President Vladimir Putin has repeatedly tried to justify his war in Ukraine. Now he is leading a new fairy tale.
So now the existence of Russia is threatened. Vladimir Putin and his cronies are once again promoting a dizzying narrative designed to justify and relativize Russia’s war of aggression against Ukraine, apparently in an effort to further shift the narrative in the now year-long campaign against the neighboring country.
The questionable doomsday scenario that the Russian President is now drawing is probably based on two goals. First: Convince the Russians of the need for war (). Second: to prevent further military aid to Ukraine from the West.
Consequently, in the (ISW), which has always scrutinized the Kremlin’s war strategy, one “information operation” the speech, “who misinterpreted Russia’s war in Ukraine as vital to the continued existence of the Russian Federation” represent.
Vladimir Putin and the alleged threat
It is . In the course of the war, which was marked by numerous failures for Russia, the Russian president repeatedly denied actual responsibility for the invasion and presented his imperialism as a reaction to an alleged threat from the collective West.
Also the newest “information operation” follows this fairy tale, which Putin prominently placed in his State of the Union address on February 21. During his two-hour appearance before the Federal Assembly, the Russian President repeated many well-known allegations and also accused the West of threatening Russia’s existence.
Since then, several well-known pro-war advocates have jumped on Putin’s narrative, the ISW noted. Dmitry Medvedev, former Russian president and now deputy chairman of the Russian Security Council, raved in an essay for the pro-Kremlin newspaper “Izvestia” also from an alleged existential question for his country. Most recently, Defense Minister Sergei Shoigu claimed on state television that Western arms aid determines how far the Russian troops can deal with the alleged threat “push back” must – as if it were necessary to defend Russia against invaders.
“Both Putin’s and Medvedev’s comments relate to an information operation that portrays the war in Ukraine as existential to the continued survival of the post-Soviet Russian Federation”according to the ISW analysis, “which is probably an attempt to portray the war as a higher stake for Russia and the West than it actually is.”
Because neither Ukraine nor its Western supporters have called for the dissolution of the Russian Federation or even its destruction. The goal of military aid has so far been defined as enabling Ukraine to retake all of its territory from the Russian occupiers. According to the US think tank, Putin’s statements were also aimed at deterring the collective West from further arms aid – after all, Russia must defend itself against the alleged threat, if necessary with all means.
“These statements are likely to discourage the West from providing long-range systems to Ukraine”by suggesting “that providing such systems will prolong the war because it ‘forces’ Russia to take over more Ukrainian territory to be ‘safe’.”
Against this background, the US think tank also classifies the recent statements by the Russian President on state television, according to which the Russian people as “ethnic group” threatened and already plans for the destruction of the Russian Federation in its current form “on paper” exist. Consequently, according to Putin, he had no other choice “new start”- Suspend nuclear disarmament agreements to ensure the country’s security in the event of an alleged concerted action by the West.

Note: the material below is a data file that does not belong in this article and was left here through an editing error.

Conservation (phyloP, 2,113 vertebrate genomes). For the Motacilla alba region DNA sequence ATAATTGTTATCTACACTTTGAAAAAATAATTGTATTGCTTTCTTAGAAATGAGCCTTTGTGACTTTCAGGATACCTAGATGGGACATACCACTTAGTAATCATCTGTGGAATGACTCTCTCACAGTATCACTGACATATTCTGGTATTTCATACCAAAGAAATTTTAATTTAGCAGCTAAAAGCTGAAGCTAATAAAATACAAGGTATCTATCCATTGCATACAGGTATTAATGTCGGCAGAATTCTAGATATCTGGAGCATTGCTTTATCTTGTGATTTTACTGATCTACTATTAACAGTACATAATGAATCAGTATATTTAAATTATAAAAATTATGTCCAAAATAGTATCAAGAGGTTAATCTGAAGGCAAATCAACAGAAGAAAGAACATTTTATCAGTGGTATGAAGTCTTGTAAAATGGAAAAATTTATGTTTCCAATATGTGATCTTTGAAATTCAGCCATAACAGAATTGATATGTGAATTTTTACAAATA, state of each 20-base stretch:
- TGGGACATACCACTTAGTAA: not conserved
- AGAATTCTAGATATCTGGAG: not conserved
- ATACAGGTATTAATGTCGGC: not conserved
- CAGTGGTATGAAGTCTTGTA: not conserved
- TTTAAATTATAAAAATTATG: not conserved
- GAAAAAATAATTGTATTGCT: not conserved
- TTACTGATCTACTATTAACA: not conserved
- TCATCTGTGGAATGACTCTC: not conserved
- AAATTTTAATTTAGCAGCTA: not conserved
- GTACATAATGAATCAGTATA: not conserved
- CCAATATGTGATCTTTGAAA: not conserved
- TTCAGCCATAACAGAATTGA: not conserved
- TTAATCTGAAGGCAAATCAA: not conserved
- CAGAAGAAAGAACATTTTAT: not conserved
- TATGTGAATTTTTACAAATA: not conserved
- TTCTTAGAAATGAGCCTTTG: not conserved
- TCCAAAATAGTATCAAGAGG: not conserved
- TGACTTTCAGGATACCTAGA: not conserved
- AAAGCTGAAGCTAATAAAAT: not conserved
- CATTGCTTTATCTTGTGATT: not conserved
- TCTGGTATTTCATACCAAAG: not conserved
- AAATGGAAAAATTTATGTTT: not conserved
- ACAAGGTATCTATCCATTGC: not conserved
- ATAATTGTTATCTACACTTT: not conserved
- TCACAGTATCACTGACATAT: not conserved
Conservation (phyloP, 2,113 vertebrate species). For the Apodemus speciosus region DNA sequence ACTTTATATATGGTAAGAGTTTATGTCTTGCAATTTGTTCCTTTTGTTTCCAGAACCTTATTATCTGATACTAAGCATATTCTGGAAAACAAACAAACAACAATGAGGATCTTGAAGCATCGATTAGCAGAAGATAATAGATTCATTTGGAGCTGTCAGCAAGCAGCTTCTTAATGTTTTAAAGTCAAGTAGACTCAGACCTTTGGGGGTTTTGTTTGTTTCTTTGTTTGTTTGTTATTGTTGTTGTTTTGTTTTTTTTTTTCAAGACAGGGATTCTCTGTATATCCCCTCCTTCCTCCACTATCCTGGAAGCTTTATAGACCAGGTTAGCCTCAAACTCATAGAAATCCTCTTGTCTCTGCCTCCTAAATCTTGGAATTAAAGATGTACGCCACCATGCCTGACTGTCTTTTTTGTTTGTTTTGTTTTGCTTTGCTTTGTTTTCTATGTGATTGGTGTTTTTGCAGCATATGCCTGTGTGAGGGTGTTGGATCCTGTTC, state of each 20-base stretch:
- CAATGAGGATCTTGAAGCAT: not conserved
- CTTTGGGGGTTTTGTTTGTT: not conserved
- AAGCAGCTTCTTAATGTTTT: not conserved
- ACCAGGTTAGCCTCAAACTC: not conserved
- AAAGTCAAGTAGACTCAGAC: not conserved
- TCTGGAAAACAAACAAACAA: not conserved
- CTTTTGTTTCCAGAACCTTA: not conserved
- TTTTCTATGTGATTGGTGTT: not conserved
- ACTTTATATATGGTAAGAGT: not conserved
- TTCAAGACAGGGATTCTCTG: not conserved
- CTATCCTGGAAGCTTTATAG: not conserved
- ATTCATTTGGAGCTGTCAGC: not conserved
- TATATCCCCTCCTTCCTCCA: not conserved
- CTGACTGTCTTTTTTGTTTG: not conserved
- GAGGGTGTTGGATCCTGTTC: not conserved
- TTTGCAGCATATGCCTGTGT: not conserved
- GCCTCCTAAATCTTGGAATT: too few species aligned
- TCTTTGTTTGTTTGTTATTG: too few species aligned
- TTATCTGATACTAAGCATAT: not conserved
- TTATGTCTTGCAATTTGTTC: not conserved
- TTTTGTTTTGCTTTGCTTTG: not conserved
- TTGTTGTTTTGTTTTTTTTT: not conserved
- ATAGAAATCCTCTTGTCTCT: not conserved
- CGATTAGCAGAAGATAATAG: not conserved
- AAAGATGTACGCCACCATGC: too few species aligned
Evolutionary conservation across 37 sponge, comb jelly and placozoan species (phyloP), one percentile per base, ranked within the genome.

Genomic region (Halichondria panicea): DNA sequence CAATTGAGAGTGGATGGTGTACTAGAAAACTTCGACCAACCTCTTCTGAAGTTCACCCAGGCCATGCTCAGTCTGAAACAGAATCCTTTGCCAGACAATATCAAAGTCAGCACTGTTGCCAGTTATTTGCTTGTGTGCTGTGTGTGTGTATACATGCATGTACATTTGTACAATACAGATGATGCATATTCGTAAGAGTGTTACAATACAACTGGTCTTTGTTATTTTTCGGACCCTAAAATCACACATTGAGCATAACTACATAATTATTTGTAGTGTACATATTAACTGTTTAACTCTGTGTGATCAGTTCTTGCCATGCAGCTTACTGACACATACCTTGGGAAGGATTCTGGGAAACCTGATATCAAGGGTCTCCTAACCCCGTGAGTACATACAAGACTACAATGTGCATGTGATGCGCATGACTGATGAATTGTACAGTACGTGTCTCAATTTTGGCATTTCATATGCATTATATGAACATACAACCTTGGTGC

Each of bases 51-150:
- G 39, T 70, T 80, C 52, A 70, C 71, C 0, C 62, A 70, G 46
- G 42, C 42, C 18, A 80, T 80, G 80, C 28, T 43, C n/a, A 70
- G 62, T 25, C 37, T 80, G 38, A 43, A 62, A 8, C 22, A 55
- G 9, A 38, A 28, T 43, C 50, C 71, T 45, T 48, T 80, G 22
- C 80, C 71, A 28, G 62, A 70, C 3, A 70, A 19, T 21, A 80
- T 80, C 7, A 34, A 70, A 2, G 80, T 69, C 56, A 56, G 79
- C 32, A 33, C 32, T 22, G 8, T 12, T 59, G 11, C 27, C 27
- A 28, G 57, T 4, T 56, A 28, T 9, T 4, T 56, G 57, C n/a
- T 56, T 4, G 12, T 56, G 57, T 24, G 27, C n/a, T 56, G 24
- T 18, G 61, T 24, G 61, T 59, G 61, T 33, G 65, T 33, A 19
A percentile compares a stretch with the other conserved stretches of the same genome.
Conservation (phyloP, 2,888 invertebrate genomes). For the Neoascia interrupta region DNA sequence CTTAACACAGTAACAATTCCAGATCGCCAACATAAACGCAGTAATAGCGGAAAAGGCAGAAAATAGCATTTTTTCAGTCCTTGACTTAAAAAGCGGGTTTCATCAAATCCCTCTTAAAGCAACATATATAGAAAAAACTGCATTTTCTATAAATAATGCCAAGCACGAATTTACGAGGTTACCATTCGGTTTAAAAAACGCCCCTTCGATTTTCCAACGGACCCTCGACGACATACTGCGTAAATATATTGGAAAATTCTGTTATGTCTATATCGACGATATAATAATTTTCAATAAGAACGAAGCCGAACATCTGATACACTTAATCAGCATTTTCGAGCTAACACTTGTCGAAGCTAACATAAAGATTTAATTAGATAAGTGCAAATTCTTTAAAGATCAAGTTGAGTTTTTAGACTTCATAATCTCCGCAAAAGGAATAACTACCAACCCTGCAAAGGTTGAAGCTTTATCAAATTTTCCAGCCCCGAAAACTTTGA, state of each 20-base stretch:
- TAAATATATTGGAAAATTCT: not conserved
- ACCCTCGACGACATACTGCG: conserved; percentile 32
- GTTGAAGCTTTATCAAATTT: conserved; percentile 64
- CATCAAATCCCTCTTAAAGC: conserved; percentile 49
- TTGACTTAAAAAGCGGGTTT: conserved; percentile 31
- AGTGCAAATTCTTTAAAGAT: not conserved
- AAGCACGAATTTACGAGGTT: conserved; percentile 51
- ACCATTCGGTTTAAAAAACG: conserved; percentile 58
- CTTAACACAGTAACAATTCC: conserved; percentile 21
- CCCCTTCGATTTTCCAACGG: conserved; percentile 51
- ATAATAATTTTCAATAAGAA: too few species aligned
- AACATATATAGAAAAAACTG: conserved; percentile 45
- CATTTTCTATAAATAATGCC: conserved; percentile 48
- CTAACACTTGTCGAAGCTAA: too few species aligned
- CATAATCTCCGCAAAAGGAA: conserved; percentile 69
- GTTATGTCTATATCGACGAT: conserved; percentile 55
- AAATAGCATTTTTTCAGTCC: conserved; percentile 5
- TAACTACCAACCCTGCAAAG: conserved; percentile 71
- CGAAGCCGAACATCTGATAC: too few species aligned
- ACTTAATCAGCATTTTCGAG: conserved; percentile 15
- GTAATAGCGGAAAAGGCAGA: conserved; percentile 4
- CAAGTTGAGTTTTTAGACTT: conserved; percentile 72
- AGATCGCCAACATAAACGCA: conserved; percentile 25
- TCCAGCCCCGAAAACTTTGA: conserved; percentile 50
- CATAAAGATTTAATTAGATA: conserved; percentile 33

Although it is not yet possible to predict what Putin announced during his state of the nation address, experts believe they are a sign of longer-lasting fighting. “This element with the ‘New Start’ suspension is a sign that it’s going to be a long war and long conflict”, “and that Russia has no interest in de-escalation and, above all, no interest in diplomatic solutions”.
At the same time, Putin is exacerbating his war rhetoric with his tale of a threat to his existence, says political scientist Gerhard Mangott from the University of Innsbruck. “In any case, that was Putin’s most direct nuclear threat today. ‘It’s about the state existence of Russia’. Exactly this formulation is in the nuclear doctrine and is stated as a condition that Russia uses nuclear weapons in a conventional war”.
The Russian President had repeatedly threatened a nuclear escalation, apparently with the aim of preventing Ukraine’s supporters from further military aid: Observers have always been saying whether a possible use of nuclear weapons could be of strategic use for Russia on the battlefield at all – apart from the political consequences that such an event would probably result in.
“If a state can use its nuclear arsenal to put others under pressure, then any kind of foreign policy becomes impossible”wrote historian Timothy Snyder of Yale University in a recent , accordingly “Collapse before the Russian nuclear talk” would also be wrong from a strategic point of view. Supporting Ukraine reduces the likelihood of nuclear war, Snyder says “by showing that nuclear blackmail doesn’t work.”
I have been working in the news industry for over 6 years, first as a reporter and now as an editor. I have covered politics extensively, and my work has appeared in major newspapers and online news outlets around the world. In addition to my writing, I also contribute regularly to 24 Hours World.